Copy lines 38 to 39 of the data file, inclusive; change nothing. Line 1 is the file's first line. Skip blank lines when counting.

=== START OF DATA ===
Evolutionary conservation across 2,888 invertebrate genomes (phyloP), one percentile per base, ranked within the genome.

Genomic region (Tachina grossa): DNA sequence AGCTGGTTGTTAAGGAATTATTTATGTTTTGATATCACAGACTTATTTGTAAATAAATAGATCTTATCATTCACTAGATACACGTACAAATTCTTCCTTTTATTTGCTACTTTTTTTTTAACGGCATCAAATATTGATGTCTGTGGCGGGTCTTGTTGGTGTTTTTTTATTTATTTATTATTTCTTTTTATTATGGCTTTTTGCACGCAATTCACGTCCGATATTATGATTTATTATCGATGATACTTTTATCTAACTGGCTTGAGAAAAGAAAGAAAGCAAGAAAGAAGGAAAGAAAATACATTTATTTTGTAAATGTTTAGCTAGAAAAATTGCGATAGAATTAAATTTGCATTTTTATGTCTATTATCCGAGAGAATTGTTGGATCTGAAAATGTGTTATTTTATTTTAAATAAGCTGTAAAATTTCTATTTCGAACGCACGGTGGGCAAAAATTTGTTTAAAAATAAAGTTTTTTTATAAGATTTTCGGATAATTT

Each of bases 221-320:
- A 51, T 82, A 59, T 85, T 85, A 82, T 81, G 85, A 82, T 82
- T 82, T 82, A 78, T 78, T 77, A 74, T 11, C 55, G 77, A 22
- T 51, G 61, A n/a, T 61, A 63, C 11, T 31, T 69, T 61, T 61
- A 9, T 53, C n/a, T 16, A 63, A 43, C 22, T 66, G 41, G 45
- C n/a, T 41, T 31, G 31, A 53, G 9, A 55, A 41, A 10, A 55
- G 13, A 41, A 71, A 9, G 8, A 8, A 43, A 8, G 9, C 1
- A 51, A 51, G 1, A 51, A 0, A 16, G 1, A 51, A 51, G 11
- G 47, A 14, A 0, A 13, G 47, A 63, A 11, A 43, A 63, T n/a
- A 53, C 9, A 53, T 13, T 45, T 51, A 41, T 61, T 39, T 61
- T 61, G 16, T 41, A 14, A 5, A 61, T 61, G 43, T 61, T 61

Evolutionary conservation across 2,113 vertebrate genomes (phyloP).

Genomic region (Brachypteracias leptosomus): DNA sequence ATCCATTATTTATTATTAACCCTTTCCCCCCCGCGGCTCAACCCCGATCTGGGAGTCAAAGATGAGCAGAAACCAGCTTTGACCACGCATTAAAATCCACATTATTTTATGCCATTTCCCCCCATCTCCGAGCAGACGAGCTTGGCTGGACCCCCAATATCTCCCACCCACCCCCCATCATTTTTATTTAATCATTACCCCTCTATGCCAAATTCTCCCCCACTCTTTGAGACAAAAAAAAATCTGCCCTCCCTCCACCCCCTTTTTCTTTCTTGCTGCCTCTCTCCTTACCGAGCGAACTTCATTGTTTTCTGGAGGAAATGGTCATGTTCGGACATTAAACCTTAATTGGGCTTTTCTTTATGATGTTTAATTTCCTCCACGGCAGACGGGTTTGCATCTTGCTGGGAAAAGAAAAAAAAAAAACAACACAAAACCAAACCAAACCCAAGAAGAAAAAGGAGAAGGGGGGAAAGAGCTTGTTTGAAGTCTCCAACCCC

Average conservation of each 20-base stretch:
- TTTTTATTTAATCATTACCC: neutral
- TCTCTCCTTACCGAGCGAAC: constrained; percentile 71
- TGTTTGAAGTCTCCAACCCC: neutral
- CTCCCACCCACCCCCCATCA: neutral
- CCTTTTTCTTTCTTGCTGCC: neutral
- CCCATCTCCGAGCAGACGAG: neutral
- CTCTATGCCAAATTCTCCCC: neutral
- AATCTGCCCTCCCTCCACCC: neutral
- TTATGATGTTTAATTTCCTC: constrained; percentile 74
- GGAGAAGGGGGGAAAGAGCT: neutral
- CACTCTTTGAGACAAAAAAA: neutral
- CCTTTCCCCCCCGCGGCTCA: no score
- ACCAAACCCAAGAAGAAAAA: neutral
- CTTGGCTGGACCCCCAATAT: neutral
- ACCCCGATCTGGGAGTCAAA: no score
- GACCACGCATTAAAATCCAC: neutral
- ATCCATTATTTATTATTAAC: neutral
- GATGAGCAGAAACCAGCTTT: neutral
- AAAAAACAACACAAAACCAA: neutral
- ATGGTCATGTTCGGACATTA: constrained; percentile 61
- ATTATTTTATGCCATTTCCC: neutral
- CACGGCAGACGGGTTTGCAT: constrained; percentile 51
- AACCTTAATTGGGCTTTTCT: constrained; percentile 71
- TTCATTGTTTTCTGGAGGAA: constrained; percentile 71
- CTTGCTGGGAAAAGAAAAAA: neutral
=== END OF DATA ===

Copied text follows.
- CACGGCAGACGGGTTTGCAT: constrained; percentile 51
- AACCTTAATTGGGCTTTTCT: constrained; percentile 71